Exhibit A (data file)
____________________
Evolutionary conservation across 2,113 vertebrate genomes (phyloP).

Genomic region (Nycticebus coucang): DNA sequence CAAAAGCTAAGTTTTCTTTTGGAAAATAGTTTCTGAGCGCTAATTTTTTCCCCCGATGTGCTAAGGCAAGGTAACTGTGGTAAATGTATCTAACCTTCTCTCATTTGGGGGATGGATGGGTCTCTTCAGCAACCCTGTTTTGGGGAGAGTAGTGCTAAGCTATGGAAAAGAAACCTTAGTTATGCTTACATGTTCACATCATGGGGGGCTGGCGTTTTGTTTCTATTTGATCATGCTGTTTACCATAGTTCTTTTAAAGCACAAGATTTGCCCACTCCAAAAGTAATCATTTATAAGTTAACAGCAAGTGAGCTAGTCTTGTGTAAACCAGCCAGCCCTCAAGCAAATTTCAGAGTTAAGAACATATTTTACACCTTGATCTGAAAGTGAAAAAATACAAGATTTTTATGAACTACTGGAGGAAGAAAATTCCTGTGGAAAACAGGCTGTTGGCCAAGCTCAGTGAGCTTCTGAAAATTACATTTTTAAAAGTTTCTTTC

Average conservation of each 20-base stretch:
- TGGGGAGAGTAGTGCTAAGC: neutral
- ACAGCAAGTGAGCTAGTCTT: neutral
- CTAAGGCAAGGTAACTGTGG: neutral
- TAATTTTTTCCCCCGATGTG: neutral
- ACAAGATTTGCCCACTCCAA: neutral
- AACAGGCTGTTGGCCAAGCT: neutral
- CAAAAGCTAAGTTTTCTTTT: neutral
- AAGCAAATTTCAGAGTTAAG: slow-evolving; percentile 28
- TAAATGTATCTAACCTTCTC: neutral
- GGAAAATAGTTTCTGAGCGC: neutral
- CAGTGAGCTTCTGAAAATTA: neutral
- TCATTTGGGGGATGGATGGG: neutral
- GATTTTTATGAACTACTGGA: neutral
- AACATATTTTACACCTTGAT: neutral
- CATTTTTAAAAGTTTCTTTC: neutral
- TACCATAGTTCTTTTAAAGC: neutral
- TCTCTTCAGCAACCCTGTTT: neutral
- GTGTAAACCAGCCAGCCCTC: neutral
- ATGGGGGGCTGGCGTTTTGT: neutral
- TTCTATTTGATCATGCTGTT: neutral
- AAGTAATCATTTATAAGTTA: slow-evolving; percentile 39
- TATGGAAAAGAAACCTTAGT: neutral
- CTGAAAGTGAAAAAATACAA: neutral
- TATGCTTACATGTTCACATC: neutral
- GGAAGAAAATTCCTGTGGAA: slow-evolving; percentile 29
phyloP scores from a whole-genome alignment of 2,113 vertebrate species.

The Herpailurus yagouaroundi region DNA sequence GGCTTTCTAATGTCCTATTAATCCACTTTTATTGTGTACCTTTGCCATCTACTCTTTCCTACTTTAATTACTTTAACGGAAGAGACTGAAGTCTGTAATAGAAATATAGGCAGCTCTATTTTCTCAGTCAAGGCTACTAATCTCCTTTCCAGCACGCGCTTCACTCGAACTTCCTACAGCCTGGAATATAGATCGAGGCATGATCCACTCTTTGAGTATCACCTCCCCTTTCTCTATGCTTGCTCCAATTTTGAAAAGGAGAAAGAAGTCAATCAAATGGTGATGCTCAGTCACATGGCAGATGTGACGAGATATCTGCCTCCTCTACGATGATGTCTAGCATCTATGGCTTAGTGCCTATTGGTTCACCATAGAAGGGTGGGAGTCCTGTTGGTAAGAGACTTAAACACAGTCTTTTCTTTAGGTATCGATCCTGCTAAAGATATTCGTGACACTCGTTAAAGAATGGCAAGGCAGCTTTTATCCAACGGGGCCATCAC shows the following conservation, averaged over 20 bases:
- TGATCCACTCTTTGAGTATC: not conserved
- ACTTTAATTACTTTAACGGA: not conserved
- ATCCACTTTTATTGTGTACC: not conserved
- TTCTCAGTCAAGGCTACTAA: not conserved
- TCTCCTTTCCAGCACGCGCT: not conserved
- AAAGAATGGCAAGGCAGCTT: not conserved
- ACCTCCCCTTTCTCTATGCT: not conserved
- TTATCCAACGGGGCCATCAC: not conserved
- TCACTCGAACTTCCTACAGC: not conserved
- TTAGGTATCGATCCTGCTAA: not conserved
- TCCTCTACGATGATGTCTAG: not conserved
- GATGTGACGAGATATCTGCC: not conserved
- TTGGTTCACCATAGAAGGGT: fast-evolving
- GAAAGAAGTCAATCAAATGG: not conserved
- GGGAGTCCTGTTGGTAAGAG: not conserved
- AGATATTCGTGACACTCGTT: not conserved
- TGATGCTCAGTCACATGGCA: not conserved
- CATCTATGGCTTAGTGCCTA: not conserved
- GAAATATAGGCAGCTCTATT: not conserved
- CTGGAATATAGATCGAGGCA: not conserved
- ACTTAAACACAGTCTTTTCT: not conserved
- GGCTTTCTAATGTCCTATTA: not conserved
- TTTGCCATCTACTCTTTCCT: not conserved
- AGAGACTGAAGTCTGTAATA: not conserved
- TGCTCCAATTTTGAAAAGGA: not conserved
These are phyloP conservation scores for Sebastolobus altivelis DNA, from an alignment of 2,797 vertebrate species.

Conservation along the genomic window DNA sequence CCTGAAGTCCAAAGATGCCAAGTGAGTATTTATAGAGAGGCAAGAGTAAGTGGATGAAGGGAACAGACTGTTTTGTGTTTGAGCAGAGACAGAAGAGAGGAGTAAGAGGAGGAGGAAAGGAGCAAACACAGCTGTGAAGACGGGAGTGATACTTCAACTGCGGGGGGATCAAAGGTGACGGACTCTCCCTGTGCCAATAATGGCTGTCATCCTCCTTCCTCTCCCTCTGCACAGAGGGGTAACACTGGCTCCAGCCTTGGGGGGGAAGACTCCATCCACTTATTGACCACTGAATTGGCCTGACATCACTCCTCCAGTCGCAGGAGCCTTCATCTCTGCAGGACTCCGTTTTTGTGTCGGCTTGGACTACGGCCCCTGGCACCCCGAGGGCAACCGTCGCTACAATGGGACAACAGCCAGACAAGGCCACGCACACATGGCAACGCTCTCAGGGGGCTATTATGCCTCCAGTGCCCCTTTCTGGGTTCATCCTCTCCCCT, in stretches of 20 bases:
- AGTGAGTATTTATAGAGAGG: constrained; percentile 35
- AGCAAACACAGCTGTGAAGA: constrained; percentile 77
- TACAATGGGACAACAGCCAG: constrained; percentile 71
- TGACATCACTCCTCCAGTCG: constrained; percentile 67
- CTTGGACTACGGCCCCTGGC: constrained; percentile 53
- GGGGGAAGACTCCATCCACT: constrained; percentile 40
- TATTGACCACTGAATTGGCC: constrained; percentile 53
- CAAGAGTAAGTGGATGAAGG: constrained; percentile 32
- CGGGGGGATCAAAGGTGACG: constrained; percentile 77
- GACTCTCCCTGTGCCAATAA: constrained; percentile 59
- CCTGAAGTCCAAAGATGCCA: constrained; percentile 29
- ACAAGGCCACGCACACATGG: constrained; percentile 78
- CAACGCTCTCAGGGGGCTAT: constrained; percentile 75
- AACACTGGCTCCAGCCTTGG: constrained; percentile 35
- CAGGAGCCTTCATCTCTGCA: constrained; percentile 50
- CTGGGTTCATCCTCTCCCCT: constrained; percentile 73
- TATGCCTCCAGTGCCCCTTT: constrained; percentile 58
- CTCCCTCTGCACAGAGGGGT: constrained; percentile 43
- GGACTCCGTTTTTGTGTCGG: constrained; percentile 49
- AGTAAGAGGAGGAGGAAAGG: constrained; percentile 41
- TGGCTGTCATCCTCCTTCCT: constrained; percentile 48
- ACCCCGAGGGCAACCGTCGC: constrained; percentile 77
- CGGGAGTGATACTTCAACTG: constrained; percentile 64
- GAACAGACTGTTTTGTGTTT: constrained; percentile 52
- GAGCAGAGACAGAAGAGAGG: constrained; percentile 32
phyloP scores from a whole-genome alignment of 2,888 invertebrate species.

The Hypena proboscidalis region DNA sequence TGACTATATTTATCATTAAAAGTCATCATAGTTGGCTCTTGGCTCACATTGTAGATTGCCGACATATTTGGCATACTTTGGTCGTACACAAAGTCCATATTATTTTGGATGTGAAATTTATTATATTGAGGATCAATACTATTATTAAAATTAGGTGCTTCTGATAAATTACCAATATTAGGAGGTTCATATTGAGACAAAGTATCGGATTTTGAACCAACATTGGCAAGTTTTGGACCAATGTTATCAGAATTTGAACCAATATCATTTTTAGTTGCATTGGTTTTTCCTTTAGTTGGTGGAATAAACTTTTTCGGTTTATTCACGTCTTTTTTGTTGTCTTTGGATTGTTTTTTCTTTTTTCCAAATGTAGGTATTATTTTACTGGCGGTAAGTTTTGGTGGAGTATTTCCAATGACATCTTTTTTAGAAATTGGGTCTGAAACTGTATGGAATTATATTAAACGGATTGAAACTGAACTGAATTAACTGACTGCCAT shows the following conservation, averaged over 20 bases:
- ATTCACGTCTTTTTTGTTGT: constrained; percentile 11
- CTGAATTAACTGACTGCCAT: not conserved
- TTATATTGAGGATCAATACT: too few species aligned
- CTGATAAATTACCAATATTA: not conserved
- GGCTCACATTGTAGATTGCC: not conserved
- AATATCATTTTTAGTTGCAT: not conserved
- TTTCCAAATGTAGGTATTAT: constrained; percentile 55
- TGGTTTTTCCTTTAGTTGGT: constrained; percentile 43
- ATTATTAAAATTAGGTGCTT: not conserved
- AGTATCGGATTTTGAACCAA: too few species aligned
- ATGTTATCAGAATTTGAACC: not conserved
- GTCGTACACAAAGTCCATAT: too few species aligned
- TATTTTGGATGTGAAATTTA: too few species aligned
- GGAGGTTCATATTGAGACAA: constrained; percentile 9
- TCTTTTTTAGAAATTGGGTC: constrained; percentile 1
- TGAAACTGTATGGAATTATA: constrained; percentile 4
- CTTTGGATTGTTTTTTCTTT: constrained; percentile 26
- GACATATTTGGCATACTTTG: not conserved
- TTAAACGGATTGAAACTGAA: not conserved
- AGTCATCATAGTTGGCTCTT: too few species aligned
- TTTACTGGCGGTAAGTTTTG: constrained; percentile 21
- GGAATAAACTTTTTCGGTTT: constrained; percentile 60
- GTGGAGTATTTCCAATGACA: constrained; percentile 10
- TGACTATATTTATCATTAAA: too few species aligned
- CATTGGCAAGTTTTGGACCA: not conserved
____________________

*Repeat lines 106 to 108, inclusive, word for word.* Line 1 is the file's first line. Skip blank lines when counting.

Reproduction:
- GGAATAAACTTTTTCGGTTT: constrained; percentile 60
- GTGGAGTATTTCCAATGACA: constrained; percentile 10
- TGACTATATTTATCATTAAA: too few species aligned